Unfortunately, but not surprisingly, interventionists are not learning the real lessons in their defeat in Afghanistan. Instead, they are coming up with all sorts of reasons as to why their Afghanistan intervention turned out to be such a big debacle. They say that they’ve learned how to do better with future interventions.
One of the favorite lessons they have learned from this fiasco is encapsulated in the phrase “forever wars.” Some interventionists now say that converting the Afghanistan war into a “forever war” was the big mistake. They say that what they should have been done is just invade, quickly capture or kill Osama bin Laden and other members of al-Qaeda, and quickly oust the Taliban regime and replace it with a pro-U.S. regime. Then, quickly get out. No “forever war.”
What these interventionists fail to realize is that that is precisely what President George W. Bush wanted to do. Convinced that U.S. military forces had accomplished their mission (well, except for capturing and killing bin Laden), Bush quickly turned his sights toward Iraq, where he aimed to do what his father had failed to do during the Persian Gulf intervention — oust Iraqi dictator Saddam Hussein from power and replace him with a pro-U.S. regime.
Now, let’s imagine that Bush had done what interventionists now favor — initiated a quick in-and-out intervention in Afghanistan. Wouldn’t the Taliban quickly have gone on the offensive against the new U.S.-installed puppet regime? If the Taliban had quickly retaken power, then what would have been the point of the intervention, especially given that it had not succeeded in taking out bin Laden? The whole reason that U.S. forces had to stay in Afghanistan and make this a “forever war” was to prevent the Taliban from reversing the regime change that the intervention had achieved.
Another lesson that interventionists are saying they’ve learned is that from now on interventions should take place only when they are in “our national interest.”
But that’s really no lesson at all, given that the president, the Pentagon, and the CIA are the ones deciding what is in “our national interest.” When Bush, the Pentagon, and the CIA decided to invade Afghanistan — and, for that matter, Iraq — they had concluded that doing so was in “our national interest.” In the future, whenever any president and the national-security establishment decide to initiate a new intervention, you can rest assured that they will inevitably believe that doing so is in “our national interest.”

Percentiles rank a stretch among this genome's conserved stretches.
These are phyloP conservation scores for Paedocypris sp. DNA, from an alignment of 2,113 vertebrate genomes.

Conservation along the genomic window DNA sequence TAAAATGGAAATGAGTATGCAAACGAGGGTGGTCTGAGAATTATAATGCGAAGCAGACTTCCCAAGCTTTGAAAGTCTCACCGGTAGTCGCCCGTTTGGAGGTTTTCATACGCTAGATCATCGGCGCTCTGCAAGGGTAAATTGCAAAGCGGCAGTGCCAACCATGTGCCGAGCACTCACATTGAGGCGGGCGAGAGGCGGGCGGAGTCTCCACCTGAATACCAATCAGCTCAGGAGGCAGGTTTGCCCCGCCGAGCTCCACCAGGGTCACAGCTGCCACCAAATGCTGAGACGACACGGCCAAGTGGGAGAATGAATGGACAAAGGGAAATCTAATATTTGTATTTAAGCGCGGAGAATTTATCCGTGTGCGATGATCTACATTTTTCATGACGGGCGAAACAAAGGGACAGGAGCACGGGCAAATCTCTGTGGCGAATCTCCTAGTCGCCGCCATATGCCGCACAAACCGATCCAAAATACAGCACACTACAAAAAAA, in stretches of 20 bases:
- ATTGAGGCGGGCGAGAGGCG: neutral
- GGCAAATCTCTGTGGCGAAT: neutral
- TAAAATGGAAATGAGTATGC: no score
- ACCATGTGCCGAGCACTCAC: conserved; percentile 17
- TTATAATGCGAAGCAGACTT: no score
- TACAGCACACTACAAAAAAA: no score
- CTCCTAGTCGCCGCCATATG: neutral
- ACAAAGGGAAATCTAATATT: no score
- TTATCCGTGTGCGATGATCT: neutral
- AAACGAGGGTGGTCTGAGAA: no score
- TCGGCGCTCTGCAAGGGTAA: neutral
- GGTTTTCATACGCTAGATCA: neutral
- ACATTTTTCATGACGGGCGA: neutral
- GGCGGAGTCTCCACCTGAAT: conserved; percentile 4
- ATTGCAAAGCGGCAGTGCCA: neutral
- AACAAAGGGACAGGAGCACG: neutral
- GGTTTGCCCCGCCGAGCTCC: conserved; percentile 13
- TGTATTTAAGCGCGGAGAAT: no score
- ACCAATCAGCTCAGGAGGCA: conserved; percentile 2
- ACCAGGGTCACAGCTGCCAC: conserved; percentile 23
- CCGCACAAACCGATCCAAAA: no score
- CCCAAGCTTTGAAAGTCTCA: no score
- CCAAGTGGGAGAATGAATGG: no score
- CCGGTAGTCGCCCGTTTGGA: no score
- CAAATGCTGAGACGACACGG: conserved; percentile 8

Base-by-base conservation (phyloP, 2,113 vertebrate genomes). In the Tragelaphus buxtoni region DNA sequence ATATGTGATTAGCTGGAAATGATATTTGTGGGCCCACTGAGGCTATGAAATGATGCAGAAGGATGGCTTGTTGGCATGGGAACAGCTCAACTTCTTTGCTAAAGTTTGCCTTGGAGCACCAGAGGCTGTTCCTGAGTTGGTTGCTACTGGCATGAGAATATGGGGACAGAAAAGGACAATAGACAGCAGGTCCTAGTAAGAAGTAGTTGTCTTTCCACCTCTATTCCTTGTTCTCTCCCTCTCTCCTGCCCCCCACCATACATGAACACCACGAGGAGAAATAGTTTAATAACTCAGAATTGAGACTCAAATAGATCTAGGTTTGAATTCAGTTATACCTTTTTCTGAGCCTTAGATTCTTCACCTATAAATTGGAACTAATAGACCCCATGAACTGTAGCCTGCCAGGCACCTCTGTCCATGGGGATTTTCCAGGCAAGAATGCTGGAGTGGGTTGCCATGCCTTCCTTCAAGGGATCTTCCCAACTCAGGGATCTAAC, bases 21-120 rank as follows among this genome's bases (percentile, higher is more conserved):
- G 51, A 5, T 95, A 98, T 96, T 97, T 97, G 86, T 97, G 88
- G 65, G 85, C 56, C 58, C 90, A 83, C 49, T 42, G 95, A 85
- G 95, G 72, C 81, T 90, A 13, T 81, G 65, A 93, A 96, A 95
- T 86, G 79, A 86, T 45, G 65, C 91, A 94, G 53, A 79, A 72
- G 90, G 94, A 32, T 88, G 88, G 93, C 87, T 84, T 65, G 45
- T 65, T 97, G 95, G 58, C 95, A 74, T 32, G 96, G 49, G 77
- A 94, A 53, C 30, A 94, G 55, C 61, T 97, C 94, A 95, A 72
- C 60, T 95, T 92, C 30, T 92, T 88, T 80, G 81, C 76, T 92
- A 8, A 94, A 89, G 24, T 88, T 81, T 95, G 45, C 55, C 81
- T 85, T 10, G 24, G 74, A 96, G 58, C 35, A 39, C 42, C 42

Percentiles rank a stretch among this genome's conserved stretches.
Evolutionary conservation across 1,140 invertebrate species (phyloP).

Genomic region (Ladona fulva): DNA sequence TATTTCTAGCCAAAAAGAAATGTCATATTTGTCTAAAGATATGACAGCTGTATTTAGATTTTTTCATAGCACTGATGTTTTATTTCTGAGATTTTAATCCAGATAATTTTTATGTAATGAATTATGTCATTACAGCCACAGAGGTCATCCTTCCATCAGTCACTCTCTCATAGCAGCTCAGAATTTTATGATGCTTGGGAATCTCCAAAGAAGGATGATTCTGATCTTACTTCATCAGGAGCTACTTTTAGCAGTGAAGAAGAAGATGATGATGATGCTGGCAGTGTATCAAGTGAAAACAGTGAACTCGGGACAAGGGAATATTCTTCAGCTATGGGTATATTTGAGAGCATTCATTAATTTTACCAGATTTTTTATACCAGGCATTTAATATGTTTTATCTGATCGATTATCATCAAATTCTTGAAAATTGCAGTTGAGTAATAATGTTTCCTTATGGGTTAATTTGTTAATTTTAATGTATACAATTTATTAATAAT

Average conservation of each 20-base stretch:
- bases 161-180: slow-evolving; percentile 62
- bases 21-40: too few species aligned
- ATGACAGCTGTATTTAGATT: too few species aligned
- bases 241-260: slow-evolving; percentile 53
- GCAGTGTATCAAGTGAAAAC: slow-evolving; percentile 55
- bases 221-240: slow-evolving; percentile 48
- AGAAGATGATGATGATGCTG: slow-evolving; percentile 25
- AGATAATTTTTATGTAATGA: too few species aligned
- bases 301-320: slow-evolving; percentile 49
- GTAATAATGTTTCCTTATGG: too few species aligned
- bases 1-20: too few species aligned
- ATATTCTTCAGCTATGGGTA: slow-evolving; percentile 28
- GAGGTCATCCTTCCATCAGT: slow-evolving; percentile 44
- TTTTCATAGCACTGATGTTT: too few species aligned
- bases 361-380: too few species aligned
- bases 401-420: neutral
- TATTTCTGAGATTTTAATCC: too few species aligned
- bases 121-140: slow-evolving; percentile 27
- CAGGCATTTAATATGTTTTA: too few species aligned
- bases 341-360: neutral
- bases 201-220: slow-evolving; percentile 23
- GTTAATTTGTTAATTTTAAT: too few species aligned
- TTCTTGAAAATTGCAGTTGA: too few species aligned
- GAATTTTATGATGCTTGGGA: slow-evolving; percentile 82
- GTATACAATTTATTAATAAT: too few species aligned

Thus, claiming that from now on interventions should only take place when they are in “our national interests” is no lesson at all. It’s just fancy verbiage to justify a continuation of interventionism.
Some interventionists, not surprisingly, want U.S. forces to remain in Afghanistan. They can’t stand the prospect of another defeat akin to the one that the Pentagon and the CIA suffered in Vietnam. They want this to be a true “forever war,” not only to keep the Afghanistan puppet regime in power, no matter how crooked and corrupt it might be, but also so that the United States won’t “lose face” with another defeat similar to the one in Vietnam.
Of course, these armchair warriors are not the ones who will be ordered to kill and die to achieve these ignominious goals. Instead, it will be U.S. soldiers who will be expected to kill and die for nothing. Armchair warriors are always very brave and cavalier when it comes to sacrificing the lives of U.S. soldiers for worthless causes.
These pro-forever-war interventionists cite another reason for having U.S. forces remain permanently occupying Afghanistan. They say that if the Taliban regain power, they will re-convert the country to an anti-American terrorist haven.
But these pro-forever-war interventionists ignore the real lesson of the Afghanistan debacle and defeat.
That lesson is that it was foreign interventionism that gave rise to anti-American terrorism in the first place. It was U.S. interventionism prior to the 9/11 attacks that gave rise to the 9/11 terrorist attacks. And for that matter it was U.S. interventionism that gave rise to the pre-9/11 terrorist attacks, such as the 1993 attack on the World Trade Center and the attack on the USS Cole.
In other words, the real lesson to be learned in the Afghanistan debacle and defeat is the failure of interventionism. This is what interventionists just don’t get. It is not dumb interventionism that is the problem. It is interventionism itself that is the problem. No more interventionism would mean no more anti-American terrorism and, therefore, no more need for more interventionism to deal with anti-American terrorism.